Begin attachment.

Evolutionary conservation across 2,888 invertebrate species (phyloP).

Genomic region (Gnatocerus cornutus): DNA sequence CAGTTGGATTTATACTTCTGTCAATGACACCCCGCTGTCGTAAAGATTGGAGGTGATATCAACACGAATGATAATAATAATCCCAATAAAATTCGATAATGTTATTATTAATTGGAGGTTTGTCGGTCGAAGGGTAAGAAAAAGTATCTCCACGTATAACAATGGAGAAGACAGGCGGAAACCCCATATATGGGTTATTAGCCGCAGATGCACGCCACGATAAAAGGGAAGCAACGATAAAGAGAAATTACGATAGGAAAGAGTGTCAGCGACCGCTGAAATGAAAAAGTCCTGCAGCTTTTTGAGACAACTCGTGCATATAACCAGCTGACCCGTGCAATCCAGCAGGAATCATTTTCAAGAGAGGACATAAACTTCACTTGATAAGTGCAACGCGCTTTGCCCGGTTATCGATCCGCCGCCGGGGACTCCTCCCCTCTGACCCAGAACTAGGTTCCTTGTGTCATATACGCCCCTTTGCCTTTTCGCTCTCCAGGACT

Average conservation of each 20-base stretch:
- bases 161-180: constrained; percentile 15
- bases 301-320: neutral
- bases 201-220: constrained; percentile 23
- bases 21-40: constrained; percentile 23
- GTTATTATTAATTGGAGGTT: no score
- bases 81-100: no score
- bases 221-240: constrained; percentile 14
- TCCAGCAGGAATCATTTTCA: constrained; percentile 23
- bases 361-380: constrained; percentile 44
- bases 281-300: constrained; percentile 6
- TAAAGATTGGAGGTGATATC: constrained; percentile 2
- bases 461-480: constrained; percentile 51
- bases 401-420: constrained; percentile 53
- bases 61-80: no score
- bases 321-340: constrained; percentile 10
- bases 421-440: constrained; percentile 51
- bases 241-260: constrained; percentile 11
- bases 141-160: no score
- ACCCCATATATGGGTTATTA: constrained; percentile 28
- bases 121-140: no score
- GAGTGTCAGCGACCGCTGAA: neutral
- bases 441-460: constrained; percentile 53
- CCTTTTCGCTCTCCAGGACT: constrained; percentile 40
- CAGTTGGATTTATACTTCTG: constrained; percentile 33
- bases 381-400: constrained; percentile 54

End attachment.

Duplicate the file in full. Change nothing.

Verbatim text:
Evolutionary conservation across 2,888 invertebrate species (phyloP).

Genomic region (Gnatocerus cornutus): DNA sequence CAGTTGGATTTATACTTCTGTCAATGACACCCCGCTGTCGTAAAGATTGGAGGTGATATCAACACGAATGATAATAATAATCCCAATAAAATTCGATAATGTTATTATTAATTGGAGGTTTGTCGGTCGAAGGGTAAGAAAAAGTATCTCCACGTATAACAATGGAGAAGACAGGCGGAAACCCCATATATGGGTTATTAGCCGCAGATGCACGCCACGATAAAAGGGAAGCAACGATAAAGAGAAATTACGATAGGAAAGAGTGTCAGCGACCGCTGAAATGAAAAAGTCCTGCAGCTTTTTGAGACAACTCGTGCATATAACCAGCTGACCCGTGCAATCCAGCAGGAATCATTTTCAAGAGAGGACATAAACTTCACTTGATAAGTGCAACGCGCTTTGCCCGGTTATCGATCCGCCGCCGGGGACTCCTCCCCTCTGACCCAGAACTAGGTTCCTTGTGTCATATACGCCCCTTTGCCTTTTCGCTCTCCAGGACT

Average conservation of each 20-base stretch:
- bases 161-180: constrained; percentile 15
- bases 301-320: neutral
- bases 201-220: constrained; percentile 23
- bases 21-40: constrained; percentile 23
- GTTATTATTAATTGGAGGTT: no score
- bases 81-100: no score
- bases 221-240: constrained; percentile 14
- TCCAGCAGGAATCATTTTCA: constrained; percentile 23
- bases 361-380: constrained; percentile 44
- bases 281-300: constrained; percentile 6
- TAAAGATTGGAGGTGATATC: constrained; percentile 2
- bases 461-480: constrained; percentile 51
- bases 401-420: constrained; percentile 53
- bases 61-80: no score
- bases 321-340: constrained; percentile 10
- bases 421-440: constrained; percentile 51
- bases 241-260: constrained; percentile 11
- bases 141-160: no score
- ACCCCATATATGGGTTATTA: constrained; percentile 28
- bases 121-140: no score
- GAGTGTCAGCGACCGCTGAA: neutral
- bases 441-460: constrained; percentile 53
- CCTTTTCGCTCTCCAGGACT: constrained; percentile 40
- CAGTTGGATTTATACTTCTG: constrained; percentile 33
- bases 381-400: constrained; percentile 54